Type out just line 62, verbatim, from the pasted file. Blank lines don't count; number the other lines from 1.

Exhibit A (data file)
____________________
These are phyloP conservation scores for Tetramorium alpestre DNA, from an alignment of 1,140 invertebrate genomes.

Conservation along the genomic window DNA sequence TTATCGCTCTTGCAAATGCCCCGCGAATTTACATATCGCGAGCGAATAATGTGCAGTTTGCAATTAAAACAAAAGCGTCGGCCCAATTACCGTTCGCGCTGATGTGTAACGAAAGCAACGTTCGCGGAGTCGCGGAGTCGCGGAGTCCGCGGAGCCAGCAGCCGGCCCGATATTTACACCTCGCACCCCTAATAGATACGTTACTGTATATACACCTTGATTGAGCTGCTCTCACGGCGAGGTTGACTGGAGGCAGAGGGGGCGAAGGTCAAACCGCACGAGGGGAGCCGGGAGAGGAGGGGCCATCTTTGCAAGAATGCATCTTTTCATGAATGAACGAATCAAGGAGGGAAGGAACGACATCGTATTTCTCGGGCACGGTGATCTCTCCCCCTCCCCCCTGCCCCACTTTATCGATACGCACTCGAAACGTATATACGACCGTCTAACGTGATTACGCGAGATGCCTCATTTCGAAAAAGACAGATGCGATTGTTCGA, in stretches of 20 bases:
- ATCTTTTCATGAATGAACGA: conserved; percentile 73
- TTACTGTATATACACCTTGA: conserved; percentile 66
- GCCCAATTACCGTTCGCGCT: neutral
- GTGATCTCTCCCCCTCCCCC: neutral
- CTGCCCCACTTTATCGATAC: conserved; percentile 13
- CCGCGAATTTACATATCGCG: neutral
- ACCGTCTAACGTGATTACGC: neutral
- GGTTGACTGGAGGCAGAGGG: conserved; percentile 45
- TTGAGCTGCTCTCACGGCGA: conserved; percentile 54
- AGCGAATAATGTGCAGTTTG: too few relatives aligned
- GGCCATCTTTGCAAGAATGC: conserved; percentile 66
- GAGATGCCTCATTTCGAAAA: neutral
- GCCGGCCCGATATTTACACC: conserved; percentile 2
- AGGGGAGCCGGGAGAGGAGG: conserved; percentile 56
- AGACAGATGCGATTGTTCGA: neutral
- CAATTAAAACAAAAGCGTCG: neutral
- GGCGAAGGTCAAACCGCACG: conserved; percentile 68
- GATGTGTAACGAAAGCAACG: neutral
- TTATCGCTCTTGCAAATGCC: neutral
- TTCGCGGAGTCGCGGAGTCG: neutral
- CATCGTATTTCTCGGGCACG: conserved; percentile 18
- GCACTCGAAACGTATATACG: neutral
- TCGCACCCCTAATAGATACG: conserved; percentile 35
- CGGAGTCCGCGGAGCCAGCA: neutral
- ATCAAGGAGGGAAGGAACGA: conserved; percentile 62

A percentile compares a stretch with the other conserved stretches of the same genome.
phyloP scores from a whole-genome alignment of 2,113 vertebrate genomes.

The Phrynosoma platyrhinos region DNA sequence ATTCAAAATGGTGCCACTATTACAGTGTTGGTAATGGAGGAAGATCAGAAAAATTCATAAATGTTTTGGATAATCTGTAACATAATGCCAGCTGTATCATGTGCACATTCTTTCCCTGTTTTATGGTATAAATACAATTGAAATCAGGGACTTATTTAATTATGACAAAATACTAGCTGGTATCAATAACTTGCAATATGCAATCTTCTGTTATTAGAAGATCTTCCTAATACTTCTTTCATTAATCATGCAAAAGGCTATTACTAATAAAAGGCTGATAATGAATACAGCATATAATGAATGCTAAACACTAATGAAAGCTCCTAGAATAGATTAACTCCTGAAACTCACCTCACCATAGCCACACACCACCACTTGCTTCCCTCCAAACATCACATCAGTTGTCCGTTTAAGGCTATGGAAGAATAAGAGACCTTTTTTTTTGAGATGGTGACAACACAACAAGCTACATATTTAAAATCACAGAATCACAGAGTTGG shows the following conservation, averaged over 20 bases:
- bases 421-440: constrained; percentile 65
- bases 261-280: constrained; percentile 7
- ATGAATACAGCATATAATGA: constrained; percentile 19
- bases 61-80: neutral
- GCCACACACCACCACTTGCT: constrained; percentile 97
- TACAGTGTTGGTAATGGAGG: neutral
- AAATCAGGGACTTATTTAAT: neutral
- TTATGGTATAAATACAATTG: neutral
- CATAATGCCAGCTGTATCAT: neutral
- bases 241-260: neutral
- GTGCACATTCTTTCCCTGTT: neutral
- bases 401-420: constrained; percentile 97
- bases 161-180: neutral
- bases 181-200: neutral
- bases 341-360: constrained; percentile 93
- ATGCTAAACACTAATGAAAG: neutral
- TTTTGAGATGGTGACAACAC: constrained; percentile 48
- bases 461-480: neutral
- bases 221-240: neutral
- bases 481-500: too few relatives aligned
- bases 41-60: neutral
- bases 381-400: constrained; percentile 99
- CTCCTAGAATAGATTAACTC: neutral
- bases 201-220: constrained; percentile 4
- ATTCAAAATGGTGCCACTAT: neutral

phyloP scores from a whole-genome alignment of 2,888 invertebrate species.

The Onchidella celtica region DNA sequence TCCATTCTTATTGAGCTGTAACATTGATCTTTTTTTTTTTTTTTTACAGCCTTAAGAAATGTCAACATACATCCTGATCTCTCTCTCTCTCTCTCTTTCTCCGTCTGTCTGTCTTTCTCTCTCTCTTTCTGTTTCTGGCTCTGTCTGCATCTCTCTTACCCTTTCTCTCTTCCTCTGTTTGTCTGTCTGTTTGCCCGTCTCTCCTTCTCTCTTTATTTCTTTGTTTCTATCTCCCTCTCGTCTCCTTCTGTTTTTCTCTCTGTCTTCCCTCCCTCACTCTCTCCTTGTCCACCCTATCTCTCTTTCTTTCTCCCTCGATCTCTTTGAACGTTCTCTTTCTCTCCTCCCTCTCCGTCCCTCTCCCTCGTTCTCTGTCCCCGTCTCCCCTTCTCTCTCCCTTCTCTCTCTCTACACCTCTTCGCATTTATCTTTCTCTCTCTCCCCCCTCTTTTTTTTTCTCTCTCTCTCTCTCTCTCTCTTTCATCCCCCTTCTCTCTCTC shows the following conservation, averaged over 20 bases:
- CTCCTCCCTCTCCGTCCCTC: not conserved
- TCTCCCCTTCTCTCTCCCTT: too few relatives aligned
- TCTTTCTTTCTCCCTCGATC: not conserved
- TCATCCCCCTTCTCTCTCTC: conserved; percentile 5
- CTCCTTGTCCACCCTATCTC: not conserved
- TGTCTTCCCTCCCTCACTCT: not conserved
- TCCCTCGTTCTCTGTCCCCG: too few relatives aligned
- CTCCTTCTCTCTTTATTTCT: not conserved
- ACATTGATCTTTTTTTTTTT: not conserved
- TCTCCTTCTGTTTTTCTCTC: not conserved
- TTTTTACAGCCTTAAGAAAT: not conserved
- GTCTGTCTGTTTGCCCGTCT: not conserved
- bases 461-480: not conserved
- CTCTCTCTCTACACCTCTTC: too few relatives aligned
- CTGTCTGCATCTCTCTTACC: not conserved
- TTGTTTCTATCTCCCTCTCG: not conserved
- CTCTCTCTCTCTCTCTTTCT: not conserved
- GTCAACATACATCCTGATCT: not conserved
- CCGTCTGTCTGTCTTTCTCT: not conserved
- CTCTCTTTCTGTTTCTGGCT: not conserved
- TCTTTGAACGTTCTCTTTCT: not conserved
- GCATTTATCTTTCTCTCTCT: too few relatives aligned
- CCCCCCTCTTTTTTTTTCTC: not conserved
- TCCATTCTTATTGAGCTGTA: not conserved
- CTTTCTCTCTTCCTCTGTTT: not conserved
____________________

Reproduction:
- CTCCTTGTCCACCCTATCTC: not conserved